Yet there are thousands of people unaware they have high blood pressure who are walking around with a lethal time bomb ticking away inside them.

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High Blood Pressure/ Hypertension

A person is known to suffer from high blood pressure when their measurement of blood pressure increases over that of a normal reading. A normal blood pressure is 120/80 mmHg.

When this blood pressure increases to, say 140/ 90 mmHg, the person is known to have high blood pressure.

High blood pressure is a serious disease because it has the heart working much harder. If the heart has to work harder for extended periods, it will become large.

If the heart is slightly enlarged, it can and should still work alright, but if it becomes greatly enlarged it won’t work alright. High blood pressure can also cause damage to the arteries which can lead to arterial disease.

The higher the blood pressure is the more risk you have of acquiring heart disease and stroke. This means somebody with a blood pressure of 130/80 mmHg is at greater risk than someone with a blood pressure of 120/70 mmHg.

And is the reason it is so important for all to lead a wholesome lifestyle to make sure their blood pressure is as low and as healthy as it can be.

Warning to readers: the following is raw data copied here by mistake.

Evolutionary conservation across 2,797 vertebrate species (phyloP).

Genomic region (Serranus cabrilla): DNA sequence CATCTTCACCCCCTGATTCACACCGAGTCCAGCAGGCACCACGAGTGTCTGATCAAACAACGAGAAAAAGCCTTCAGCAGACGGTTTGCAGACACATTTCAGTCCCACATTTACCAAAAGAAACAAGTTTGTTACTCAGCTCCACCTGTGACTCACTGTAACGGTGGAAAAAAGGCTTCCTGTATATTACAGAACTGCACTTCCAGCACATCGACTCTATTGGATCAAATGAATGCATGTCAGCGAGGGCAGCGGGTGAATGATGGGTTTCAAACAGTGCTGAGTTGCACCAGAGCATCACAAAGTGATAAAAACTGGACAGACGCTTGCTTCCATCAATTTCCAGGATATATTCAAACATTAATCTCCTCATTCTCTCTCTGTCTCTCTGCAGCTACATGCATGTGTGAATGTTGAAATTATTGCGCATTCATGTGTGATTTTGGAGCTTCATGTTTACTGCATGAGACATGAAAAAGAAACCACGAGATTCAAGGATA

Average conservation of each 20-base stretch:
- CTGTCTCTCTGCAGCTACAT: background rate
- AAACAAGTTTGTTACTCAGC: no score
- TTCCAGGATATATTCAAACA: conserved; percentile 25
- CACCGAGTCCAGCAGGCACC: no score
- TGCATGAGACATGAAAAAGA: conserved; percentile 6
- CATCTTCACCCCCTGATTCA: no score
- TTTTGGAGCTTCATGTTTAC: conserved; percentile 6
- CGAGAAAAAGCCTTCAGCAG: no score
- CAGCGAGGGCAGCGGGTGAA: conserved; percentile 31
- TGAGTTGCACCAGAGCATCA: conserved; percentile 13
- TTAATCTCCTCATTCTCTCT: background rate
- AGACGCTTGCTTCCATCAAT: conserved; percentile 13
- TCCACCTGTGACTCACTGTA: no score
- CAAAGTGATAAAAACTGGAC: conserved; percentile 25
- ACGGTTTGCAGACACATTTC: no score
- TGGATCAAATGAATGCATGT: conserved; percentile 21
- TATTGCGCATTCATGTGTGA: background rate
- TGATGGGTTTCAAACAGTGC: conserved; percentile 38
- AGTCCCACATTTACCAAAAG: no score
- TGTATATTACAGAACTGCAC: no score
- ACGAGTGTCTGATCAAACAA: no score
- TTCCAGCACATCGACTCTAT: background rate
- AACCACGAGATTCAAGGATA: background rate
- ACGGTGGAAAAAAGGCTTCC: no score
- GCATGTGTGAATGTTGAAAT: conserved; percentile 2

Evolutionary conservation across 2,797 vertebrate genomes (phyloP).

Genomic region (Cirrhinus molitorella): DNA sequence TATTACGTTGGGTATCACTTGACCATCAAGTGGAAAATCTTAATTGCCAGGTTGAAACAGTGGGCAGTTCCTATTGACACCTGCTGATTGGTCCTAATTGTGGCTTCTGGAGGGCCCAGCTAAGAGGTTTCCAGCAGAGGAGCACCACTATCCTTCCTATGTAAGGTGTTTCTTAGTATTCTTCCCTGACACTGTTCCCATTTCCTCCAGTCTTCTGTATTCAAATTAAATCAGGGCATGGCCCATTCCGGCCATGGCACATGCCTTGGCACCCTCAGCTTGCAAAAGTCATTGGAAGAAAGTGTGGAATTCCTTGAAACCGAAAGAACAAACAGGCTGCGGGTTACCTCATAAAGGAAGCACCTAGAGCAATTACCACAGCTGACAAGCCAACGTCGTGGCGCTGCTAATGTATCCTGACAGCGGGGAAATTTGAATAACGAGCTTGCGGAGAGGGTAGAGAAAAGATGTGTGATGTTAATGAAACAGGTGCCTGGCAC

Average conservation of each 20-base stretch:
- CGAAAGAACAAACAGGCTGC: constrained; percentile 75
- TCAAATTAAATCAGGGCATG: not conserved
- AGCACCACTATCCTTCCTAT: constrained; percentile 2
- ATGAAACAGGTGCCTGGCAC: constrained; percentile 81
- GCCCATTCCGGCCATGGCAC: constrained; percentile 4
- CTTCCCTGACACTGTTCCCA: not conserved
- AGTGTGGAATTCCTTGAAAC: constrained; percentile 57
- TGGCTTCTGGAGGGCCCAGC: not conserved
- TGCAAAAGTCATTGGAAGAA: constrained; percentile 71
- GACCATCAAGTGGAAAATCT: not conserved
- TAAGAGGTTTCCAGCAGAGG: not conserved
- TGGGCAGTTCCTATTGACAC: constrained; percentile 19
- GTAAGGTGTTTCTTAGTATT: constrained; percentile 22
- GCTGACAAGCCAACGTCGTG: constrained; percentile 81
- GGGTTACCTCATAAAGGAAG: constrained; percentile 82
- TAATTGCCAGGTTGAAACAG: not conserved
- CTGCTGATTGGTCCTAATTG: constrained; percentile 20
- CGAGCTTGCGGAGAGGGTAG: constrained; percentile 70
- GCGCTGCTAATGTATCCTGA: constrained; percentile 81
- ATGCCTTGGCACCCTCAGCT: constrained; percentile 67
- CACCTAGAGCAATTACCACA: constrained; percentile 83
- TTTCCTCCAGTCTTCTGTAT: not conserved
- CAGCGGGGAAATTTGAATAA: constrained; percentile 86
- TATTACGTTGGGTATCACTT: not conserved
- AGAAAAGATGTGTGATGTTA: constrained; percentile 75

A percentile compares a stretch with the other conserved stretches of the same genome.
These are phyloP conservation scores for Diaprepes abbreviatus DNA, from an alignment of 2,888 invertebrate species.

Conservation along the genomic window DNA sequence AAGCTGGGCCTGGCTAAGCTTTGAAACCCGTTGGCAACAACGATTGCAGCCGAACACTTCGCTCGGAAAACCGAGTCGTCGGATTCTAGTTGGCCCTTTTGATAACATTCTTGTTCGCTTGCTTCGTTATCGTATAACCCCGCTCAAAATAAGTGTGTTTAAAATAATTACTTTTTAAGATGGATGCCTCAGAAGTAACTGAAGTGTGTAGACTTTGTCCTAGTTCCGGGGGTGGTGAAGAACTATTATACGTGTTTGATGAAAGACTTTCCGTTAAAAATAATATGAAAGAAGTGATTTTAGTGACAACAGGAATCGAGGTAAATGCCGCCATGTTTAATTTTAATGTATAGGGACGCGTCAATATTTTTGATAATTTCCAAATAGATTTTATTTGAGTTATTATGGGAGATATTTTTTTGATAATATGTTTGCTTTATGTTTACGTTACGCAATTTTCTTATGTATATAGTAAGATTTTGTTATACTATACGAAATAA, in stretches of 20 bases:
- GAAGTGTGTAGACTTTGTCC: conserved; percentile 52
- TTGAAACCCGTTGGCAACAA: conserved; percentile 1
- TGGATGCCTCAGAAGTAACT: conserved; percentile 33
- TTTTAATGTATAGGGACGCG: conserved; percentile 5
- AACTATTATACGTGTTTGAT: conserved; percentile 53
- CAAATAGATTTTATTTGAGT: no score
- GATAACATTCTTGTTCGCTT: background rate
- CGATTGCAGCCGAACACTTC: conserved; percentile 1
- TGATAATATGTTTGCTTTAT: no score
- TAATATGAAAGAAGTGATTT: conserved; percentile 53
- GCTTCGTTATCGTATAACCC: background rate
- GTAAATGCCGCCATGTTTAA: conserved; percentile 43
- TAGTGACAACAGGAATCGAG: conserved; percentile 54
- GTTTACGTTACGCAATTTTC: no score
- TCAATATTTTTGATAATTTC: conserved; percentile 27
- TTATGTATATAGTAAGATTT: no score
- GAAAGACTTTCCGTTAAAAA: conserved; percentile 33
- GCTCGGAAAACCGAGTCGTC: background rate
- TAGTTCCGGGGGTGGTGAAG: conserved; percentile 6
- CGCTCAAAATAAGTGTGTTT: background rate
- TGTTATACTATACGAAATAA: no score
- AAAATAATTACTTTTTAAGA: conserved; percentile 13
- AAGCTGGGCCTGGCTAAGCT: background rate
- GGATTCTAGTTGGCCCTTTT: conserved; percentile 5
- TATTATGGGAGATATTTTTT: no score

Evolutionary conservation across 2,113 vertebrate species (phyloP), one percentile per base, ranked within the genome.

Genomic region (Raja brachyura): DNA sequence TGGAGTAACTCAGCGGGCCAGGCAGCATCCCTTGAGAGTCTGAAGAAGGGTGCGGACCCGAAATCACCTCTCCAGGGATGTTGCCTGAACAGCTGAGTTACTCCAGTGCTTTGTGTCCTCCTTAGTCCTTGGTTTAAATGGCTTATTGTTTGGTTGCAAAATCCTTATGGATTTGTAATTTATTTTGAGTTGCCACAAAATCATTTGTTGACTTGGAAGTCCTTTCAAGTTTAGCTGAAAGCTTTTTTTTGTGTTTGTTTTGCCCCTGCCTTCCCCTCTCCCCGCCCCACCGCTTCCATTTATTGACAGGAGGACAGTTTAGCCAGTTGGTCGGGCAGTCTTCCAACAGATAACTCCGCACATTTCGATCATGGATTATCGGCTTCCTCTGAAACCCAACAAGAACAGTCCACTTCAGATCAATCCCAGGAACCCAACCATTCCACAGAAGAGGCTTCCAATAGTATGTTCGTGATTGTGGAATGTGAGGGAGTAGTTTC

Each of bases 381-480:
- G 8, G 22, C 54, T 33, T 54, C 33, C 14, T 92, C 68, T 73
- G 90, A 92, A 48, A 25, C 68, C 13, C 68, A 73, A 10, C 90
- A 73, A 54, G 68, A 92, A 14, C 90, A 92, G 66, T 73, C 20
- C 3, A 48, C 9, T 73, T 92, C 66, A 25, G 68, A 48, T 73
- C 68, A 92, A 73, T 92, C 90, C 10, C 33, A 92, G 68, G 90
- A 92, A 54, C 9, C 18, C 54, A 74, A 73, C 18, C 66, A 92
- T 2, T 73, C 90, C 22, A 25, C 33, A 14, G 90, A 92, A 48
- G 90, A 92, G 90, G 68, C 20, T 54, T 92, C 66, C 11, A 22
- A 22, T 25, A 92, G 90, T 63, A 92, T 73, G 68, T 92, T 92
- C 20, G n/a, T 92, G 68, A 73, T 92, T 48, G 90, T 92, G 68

If you put up with Hypertension, it can be treated.  Modest cases of Hypertension can usually be treated through lifestyle changes such as the diet, or increasing the workout levels. Some find the dropping weight is all that is needed to lower their high blood pressure.

Severe cases of Hypertension will need prescription medications such as diuretics and beta blockers. Diuretics aid the body in getting rid of any excess fluids and salt.

But, from individual experience, keep the course of the body’s potassium levels also. Beta blockers will lower the heart rate and the heart’s output of blood.  These then lower the risk of developing heart and brain problems.

high blood pressure

Why High Blood Pressure?

Your heart pumps the blood and supplies it to the various organs of your body via arteries.

The arteries, when leaving your heart, narrow into arterioles. The arterioles further narrow themselves into capillaries.

These capillaries supply oxygen and nutrients to the various body organs.

Due to certain nerve impulses, the arteries become dilated or contracted. If the arteries become contracted, the passage of blood is hampered and it increases the pressure of blood. The condition causes high blood pressure or hypertension.

This condition strains your heart and can even damage your blood vessels. If the vessels get damaged, the blood supply can further affect various body organs connected to the damaged vessels.

The human body generally bears and handles this sudden increase of pressure for a long period of time. This is one of the sole reasons for the fact that you can live your whole life, without any ill-effects or symptoms, from high blood pressure.

Two Forms of High Blood Pressure

There are two forms of high blood pressure, essential hypertension and secondary hypertension.